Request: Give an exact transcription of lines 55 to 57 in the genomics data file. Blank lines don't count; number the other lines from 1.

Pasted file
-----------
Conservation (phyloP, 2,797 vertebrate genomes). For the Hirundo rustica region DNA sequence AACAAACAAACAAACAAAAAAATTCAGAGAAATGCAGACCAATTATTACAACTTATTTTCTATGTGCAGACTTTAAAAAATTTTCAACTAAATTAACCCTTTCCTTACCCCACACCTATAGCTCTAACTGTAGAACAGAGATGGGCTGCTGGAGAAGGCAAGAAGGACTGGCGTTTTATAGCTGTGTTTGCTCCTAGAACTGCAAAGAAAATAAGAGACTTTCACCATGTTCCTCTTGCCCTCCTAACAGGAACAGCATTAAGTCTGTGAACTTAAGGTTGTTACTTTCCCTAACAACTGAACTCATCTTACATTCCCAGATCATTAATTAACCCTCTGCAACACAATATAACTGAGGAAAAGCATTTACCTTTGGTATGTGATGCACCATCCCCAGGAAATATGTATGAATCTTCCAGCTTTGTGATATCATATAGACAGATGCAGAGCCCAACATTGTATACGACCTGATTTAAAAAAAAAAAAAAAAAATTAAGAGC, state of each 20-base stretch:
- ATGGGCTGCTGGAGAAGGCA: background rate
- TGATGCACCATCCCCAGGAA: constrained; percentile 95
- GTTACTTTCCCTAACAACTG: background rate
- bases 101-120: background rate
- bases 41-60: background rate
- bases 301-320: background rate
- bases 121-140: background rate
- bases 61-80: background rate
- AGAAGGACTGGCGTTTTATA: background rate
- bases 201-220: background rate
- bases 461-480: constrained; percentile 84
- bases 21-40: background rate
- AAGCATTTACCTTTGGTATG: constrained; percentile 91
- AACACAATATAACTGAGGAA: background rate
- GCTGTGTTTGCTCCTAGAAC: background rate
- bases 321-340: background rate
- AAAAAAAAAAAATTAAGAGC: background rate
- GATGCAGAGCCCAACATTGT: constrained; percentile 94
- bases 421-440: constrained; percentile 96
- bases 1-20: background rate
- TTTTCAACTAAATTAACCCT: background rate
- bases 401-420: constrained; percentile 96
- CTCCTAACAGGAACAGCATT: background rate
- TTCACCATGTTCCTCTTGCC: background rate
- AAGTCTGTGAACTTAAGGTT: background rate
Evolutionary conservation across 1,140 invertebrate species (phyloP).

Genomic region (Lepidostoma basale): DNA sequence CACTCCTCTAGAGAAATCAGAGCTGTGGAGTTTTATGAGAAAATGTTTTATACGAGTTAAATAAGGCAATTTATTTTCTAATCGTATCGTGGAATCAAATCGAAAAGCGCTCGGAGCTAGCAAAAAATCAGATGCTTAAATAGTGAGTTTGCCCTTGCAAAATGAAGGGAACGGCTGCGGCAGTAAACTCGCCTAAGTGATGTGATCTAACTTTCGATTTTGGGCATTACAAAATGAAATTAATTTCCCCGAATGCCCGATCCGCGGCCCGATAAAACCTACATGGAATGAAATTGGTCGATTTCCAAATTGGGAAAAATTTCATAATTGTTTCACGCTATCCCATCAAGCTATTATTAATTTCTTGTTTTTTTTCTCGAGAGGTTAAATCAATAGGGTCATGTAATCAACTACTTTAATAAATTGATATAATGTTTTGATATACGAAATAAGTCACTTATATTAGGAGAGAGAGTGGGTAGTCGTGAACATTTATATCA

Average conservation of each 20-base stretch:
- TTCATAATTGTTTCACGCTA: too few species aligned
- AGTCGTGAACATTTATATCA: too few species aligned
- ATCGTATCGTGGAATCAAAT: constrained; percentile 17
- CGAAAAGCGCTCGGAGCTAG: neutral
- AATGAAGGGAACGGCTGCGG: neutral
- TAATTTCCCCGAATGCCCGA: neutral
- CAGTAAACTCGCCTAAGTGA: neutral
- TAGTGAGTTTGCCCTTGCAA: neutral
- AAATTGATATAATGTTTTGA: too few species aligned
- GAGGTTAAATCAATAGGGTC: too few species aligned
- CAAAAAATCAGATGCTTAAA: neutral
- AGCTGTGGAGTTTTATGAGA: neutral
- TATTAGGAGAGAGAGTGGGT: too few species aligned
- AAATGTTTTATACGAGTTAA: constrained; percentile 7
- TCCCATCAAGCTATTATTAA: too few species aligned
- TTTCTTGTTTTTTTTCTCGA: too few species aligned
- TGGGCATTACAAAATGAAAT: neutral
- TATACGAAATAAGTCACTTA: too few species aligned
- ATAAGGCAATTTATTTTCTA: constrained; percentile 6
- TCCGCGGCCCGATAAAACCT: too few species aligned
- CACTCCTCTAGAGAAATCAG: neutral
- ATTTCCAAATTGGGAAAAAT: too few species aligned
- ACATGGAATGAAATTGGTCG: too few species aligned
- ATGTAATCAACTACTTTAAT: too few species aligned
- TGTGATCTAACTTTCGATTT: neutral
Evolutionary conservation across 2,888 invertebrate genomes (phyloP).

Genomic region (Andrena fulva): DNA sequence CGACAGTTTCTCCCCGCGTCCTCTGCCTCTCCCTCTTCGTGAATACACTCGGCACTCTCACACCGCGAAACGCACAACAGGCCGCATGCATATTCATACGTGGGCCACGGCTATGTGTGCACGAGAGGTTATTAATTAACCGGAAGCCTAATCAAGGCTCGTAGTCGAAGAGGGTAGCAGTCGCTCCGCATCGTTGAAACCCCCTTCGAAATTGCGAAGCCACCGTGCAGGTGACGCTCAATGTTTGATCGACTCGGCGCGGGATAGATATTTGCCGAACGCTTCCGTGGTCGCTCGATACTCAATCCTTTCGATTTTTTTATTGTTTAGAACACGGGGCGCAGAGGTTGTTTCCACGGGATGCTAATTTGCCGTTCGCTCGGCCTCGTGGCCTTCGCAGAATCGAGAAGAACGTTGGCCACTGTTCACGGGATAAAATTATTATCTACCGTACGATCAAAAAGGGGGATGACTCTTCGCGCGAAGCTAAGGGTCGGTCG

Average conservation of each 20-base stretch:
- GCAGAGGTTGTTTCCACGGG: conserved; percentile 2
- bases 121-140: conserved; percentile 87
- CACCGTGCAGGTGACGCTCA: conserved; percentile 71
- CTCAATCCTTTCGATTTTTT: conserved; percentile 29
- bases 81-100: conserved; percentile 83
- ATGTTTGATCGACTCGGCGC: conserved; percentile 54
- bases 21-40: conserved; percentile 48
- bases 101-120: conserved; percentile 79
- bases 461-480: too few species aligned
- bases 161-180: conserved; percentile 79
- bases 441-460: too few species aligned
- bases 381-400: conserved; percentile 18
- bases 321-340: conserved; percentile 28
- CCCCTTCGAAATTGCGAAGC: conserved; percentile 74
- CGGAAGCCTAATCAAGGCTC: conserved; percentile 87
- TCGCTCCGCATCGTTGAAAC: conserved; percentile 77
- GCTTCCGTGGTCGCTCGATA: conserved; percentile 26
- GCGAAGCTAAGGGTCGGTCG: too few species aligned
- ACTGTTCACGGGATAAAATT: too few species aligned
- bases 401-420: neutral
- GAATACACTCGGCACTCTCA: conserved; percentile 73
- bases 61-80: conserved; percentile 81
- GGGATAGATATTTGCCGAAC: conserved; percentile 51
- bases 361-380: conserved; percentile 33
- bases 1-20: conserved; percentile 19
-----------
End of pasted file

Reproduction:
Evolutionary conservation across 2,888 invertebrate genomes (phyloP).

Genomic region (Andrena fulva): DNA sequence CGACAGTTTCTCCCCGCGTCCTCTGCCTCTCCCTCTTCGTGAATACACTCGGCACTCTCACACCGCGAAACGCACAACAGGCCGCATGCATATTCATACGTGGGCCACGGCTATGTGTGCACGAGAGGTTATTAATTAACCGGAAGCCTAATCAAGGCTCGTAGTCGAAGAGGGTAGCAGTCGCTCCGCATCGTTGAAACCCCCTTCGAAATTGCGAAGCCACCGTGCAGGTGACGCTCAATGTTTGATCGACTCGGCGCGGGATAGATATTTGCCGAACGCTTCCGTGGTCGCTCGATACTCAATCCTTTCGATTTTTTTATTGTTTAGAACACGGGGCGCAGAGGTTGTTTCCACGGGATGCTAATTTGCCGTTCGCTCGGCCTCGTGGCCTTCGCAGAATCGAGAAGAACGTTGGCCACTGTTCACGGGATAAAATTATTATCTACCGTACGATCAAAAAGGGGGATGACTCTTCGCGCGAAGCTAAGGGTCGGTCG

Average conservation of each 20-base stretch: